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Virtual Private Server

Setting up a server and deploying microservices with Docker Swarm

Overview

My website, eCommerce store, and other services are all hosted on a Linux VPS. It consists of microservices deployed with Docker Swarm in order to make development and updates easier. Even though I only have one server I’m using Docker Swarm for some of its features and to make future expansion easier.

Server Pain

After lots of research, I decided to bring up a server in order to host an eCommerce store using Magento, several knowledge bases using BookStack, Phabricator for projects, and my website/landing page.

I tried installing and testing everything locally but quickly realized how awful it was going to be to keep my local and remote server in sync and updated, plus all the other usual reasons why people decide to use containers and microservices. So I started to work on setting up containers for everything. I decided to use Docker Swarm for some of the features it has and because it’s a bit easier to use than Kubernetes.

Docker Drama

Docker Swarm is weird. For whatever reason, it has really useful features that aren’t available for Docker Compose and at the same time, there isn’t much love for it. Finding examples, tutorials, and services geared toward Docker Compose is easy, not so much for Docker Swarm which is a shame.

While I was figuring everything out I came across lots of stacks that could benefit from the features offered in Swarm mode, also a lot of stacks that don’t fully embrace the idea of microservices.

I’ll compare my BookStack stack to solidnerd’s, which isn’t that bad but is an easy example.

A bit of solidnerd’s Dockerfile

FROM php:7.2-apache-stretch
…
COPY php.ini /usr/local/etc/php/php.ini
COPY bookstack.conf /etc/apache2/sites-enabled/bookstack.conf
  1. Instead of using separate php and apache images it’s using a combined one so if there’s an update to apache you have to wait for it to be implemented in the php image if it is at all.
  2. It’s copying configuration files directly into the Docker image. If you want to change those configurations you have to recompile the entire image.

A bit of solidnerd’s docker-compose.yml

mysql:
    image: mysql:5.7.21
    environment:
    - MYSQL_ROOT_PASSWORD=secret
    - MYSQL_DATABASE=bookstack
    - MYSQL_USER=bookstack
    - MYSQL_PASSWORD=secret

The only thing here is the passwords which are stored as plain text in the docker-compose.yml, which of course isn’t great.

Now a bit of my docker-stack.yml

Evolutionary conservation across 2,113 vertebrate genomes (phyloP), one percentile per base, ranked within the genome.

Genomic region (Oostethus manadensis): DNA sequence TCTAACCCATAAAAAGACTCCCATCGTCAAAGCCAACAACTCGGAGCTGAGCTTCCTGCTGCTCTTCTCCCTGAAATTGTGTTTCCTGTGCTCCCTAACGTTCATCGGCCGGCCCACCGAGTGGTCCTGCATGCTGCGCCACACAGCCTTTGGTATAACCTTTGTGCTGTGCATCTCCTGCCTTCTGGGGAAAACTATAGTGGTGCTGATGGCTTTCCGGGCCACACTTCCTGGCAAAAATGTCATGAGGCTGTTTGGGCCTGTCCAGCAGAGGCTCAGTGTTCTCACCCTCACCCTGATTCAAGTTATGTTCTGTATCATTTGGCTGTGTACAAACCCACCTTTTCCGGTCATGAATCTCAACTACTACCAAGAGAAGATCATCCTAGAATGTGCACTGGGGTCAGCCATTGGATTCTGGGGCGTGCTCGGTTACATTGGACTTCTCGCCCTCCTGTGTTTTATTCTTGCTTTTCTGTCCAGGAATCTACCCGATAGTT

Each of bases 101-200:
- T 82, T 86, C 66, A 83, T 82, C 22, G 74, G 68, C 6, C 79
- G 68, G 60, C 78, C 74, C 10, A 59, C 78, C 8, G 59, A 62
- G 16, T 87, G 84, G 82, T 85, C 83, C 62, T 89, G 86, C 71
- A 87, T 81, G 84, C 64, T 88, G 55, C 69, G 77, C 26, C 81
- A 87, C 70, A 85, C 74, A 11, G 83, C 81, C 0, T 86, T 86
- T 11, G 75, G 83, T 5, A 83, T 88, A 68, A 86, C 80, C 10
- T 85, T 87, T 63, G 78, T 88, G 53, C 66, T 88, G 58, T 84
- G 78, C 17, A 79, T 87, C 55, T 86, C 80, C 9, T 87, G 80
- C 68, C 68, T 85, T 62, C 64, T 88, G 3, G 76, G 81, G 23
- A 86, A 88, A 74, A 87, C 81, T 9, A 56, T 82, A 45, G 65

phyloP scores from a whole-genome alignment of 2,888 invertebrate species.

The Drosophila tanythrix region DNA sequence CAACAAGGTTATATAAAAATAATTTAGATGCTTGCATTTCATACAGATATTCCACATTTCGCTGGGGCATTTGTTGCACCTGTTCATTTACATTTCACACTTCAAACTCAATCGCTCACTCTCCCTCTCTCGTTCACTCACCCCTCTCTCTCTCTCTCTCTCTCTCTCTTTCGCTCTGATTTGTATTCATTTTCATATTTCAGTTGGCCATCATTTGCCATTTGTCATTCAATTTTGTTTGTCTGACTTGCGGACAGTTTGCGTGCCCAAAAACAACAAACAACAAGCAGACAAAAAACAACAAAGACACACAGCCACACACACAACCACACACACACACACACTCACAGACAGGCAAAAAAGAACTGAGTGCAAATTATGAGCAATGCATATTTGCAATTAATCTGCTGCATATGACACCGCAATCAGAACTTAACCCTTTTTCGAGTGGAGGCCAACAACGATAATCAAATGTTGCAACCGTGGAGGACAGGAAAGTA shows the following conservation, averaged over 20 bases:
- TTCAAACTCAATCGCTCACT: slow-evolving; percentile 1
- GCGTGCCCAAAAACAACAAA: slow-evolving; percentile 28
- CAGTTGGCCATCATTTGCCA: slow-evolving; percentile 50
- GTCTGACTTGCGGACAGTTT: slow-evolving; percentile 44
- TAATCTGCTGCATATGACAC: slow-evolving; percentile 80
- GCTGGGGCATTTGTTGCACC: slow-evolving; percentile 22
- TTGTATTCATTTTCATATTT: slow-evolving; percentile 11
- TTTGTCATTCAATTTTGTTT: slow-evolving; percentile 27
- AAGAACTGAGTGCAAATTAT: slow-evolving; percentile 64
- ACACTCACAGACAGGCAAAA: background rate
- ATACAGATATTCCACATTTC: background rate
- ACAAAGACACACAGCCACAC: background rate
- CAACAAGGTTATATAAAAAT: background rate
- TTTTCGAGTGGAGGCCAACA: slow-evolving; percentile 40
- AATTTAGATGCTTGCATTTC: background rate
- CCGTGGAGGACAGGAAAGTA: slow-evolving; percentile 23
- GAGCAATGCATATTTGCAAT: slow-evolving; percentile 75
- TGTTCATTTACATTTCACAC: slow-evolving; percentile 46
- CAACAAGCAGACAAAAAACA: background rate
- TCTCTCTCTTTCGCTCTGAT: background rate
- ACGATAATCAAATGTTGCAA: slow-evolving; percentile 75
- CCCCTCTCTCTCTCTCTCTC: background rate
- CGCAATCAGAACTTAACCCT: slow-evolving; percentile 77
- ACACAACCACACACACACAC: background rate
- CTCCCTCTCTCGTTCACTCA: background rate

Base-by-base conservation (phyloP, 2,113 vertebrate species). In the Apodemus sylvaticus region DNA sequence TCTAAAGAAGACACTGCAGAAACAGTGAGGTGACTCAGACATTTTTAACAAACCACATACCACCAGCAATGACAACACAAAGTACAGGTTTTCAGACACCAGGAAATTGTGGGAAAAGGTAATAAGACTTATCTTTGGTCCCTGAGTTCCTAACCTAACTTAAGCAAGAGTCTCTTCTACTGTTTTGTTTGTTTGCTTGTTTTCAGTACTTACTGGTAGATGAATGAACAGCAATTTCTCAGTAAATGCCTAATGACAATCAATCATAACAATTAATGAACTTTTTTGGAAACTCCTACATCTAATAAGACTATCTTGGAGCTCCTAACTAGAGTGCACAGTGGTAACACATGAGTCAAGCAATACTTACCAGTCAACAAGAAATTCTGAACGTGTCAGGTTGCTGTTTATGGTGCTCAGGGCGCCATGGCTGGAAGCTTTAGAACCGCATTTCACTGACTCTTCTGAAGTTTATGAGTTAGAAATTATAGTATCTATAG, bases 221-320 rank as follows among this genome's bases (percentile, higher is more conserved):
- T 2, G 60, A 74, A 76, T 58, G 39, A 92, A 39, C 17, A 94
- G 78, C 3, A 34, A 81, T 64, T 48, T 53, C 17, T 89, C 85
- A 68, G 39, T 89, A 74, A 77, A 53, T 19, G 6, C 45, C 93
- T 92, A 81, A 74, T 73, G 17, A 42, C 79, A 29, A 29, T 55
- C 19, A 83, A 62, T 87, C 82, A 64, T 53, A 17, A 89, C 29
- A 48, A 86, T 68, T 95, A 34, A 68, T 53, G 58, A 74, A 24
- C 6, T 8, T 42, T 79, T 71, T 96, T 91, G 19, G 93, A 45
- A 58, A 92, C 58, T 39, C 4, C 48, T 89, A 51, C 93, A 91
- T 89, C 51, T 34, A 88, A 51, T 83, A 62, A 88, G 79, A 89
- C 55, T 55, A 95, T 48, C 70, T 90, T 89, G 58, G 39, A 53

image: nginx:alpine
    volumes:
      - bookstack_public:/var/www/bookstack/public
    depends_on:
      - bookstack
    networks:
      - bookstack
    ports:
      - "80:80"
      - "443:443"
    configs:
      - source: bookstack_vhost
        target: /etc/nginx/conf.d/default.conf
    secrets:
      - source: YOURDOMAIN.com.crt
        target: /etc/nginx/certs/YOURDOMAIN.com.crt
      - source: YOURDOMAIN.com.key
        target: /etc/nginx/certs/YOURDOMAIN.com.key
      - source: dhparam.pem
        target: /etc/nginx/dhparam/dhparam.pem

The things that stand out here are the usage of configs and secrets, which are only supported by Docker Swarm.

Instead of copying configuration files directly into the base image you can copy them in at runtime. This has three benefits:

  1. You can change the configuration file without needing to recompile the image
  2. You can pull the latest image without needing to recompile
  3. If you have multiple stacks that use the same image you save space since you don’t need to store a separate version for each stack

Docker secrets have the benefit of not needing to store sensitive information directly in the configuration file.

Joining the Swarm

Docker Diagram
This is a simplified diagram of my Docker setup.

My goal was to make my server as easy to test and maintain as possible while keeping it lightweight, so I standardized what images I would use across all stacks to keep the complexity down and to save space. I took pre-existing stacks and swapped out Apache for NGINX and whatever database it was using for MariaDB. I cleaned up the main application images and used a mix of secrets, configs, and environment variables to make any configuration changes easier to maintain. I use the official base images for everything and for the couple of images that I do need to compile, I do that locally and push them to the server over ssh.